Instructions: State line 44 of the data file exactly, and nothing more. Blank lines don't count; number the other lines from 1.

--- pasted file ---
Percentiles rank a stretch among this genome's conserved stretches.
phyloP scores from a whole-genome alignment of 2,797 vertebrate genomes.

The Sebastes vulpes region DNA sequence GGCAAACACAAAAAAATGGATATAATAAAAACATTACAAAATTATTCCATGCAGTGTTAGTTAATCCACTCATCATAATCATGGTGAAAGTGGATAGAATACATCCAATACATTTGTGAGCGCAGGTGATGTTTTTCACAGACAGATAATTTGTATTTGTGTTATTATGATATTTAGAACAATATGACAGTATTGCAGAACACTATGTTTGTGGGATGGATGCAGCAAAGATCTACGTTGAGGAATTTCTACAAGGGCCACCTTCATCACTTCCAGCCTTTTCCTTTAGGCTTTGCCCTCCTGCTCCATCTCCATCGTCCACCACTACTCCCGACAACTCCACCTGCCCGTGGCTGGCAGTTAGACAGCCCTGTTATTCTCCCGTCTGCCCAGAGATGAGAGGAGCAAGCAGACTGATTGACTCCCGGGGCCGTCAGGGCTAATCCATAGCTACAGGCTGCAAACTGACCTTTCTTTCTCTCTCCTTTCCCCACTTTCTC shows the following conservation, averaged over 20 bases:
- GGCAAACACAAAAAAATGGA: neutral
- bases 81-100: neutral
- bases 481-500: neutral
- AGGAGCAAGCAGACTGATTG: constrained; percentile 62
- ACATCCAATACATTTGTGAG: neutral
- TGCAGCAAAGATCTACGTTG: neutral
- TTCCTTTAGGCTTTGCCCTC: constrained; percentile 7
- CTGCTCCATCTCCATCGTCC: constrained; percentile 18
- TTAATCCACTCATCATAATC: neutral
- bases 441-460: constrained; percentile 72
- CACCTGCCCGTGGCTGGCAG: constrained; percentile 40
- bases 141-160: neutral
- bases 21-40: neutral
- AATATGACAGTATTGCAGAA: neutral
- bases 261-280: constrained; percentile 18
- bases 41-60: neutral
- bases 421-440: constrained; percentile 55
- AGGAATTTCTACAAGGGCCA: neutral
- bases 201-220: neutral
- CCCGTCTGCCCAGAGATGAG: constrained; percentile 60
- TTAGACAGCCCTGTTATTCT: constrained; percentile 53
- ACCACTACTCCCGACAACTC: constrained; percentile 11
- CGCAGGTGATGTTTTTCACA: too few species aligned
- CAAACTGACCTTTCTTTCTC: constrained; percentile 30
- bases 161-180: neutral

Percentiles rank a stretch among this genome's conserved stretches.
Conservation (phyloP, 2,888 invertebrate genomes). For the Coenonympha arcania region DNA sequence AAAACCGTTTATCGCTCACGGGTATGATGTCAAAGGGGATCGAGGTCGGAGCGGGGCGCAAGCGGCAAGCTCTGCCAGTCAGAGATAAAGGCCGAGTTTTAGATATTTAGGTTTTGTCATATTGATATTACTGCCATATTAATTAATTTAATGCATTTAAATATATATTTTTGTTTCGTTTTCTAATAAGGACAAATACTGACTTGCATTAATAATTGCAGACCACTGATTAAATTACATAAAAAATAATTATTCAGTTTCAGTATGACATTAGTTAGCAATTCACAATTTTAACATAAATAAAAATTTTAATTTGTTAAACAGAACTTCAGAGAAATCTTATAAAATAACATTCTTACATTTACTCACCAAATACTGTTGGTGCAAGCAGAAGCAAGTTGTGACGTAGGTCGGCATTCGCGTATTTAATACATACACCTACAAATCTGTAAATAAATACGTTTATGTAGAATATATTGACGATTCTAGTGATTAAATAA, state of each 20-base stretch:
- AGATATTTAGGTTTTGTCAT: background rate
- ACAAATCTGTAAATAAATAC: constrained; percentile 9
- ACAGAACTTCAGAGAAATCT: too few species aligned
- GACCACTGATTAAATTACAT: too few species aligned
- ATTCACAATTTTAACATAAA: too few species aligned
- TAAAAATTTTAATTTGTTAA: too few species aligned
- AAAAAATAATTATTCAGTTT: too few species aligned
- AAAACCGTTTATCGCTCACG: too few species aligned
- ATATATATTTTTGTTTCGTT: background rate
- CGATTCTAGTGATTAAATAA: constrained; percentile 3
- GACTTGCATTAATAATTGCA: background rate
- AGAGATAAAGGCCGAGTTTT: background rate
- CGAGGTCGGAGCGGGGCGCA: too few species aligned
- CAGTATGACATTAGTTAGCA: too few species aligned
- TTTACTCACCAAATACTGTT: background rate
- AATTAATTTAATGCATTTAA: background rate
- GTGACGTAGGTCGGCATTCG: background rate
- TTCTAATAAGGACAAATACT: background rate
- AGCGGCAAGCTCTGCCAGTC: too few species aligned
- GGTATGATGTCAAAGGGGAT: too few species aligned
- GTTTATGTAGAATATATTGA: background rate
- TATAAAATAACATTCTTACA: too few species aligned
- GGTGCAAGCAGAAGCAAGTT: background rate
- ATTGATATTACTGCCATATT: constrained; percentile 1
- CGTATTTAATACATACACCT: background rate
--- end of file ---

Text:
- CAGTATGACATTAGTTAGCA: too few species aligned